Chin Hsin, head of the island nation's Chinese Buddhist Association, said yesterday: "We will arrange one or two speeches and he will visit some temples. He will have absolutely no official contacts or activities." Mr Chin said the visit could take place as soon as March. Any such trip would be seen by Peking as a double affront to the integrity of Chinese sovereignty. China's government considers the exiled Tibetan leader to be a "splittist" while also habitually accusing Taiwan of seeking de facto independence through its diplo- matic links.
However, any visit will also have to be handled carefully by Taipei which, like Peking, considers Tibet to be an inalienable part of China. The Dalai Lama will only be welcomed as a religious and not a political figure.
Peking will grimace at another meeting today when Taiwan's vice-president, Lien Chan, visits the Vatican and sees the Pope. China has already criticised this meeting, saying that it would be part of Taiwan's attempts to "create two Chinas".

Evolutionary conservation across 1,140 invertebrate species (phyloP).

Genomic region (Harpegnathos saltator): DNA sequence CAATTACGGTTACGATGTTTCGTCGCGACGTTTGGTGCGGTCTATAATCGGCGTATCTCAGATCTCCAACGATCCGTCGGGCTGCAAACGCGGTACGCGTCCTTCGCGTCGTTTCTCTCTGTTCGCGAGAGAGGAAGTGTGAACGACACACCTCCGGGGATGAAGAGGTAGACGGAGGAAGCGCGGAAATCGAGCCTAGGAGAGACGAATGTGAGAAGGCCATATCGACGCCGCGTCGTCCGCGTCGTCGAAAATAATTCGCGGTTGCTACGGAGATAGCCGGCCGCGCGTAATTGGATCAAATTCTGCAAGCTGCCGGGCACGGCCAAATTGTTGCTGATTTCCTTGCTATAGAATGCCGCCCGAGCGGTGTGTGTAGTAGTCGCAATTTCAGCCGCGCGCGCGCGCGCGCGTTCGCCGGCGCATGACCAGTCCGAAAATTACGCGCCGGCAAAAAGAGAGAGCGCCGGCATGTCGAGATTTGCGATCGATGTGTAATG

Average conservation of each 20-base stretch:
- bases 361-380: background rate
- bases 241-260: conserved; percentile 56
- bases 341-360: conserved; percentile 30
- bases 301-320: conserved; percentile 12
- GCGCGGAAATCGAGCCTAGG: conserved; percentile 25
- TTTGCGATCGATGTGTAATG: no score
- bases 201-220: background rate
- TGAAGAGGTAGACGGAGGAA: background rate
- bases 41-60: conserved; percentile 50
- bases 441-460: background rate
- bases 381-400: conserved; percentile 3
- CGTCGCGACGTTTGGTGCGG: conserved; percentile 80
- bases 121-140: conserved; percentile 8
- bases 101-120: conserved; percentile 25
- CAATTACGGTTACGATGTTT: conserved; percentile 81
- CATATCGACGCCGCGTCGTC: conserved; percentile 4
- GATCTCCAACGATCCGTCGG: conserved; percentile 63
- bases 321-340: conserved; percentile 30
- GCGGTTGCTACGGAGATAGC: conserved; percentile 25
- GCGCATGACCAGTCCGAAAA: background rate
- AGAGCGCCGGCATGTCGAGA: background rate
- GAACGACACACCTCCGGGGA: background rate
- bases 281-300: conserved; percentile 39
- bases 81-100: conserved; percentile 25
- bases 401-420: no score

With 1997 seeing the return of Hong Kong to the mainland, China's leaders are becoming increasingly aggressive in trying to undermine Taiwan's minimal diplomatic identity. On Friday, China vetoed a United Nations resolution to send peace-keepers to Guatemala, one of several Central American countries with diplomatic relations with Taipei rather than Peking. The resolution would have allowed 155 observers to go to Guatemala to monitor the peace deal which it is hoped has ended the 36 year civil war.
Last week was the first time in 24 years that China has used its UN veto, and a signal that it is now prepared to be more ruthless in seeking to undermine Taiwan. Guatemala has supported Taiwan's mostly symbolic attempts to regain a UN seat. A strident editorial yesterday in the official China Daily said: "Guatemala has to reap what it has sown."
About 30 countries, mostly in Central America and Africa, recognise Taiwan rather than China, but Taipei received a severe blow in November when South Africa said it would switch allegiance to the mainland. That move leaves the Vatican as the most significant diplomatic ally, one which Taipei is doing everything it can to preserve.